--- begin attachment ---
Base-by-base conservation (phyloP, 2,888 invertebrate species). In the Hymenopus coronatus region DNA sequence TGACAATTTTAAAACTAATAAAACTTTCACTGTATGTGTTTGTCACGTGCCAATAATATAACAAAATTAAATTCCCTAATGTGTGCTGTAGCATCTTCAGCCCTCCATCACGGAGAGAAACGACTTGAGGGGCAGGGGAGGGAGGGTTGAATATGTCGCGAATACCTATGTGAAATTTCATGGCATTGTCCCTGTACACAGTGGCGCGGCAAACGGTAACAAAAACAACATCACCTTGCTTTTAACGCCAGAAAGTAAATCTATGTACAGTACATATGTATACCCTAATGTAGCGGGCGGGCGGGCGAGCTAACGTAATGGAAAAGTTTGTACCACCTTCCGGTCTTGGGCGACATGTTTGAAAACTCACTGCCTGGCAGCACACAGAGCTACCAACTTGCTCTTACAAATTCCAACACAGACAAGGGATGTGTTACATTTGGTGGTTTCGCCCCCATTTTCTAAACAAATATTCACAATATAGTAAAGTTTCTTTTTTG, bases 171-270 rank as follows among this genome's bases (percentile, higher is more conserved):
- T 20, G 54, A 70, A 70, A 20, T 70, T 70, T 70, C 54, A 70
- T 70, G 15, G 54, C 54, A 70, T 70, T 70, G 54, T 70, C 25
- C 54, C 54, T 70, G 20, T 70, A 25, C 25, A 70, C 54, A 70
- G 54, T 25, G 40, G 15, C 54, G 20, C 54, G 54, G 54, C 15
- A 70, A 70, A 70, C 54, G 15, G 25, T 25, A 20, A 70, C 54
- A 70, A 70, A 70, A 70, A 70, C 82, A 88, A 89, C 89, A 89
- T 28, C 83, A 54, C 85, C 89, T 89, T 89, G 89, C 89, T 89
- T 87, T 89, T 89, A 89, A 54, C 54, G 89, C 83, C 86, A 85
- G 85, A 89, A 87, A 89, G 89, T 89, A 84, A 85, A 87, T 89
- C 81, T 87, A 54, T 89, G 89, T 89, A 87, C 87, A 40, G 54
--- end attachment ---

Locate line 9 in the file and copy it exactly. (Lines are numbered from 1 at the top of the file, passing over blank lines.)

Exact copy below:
- T 87, T 89, T 89, A 89, A 54, C 54, G 89, C 83, C 86, A 85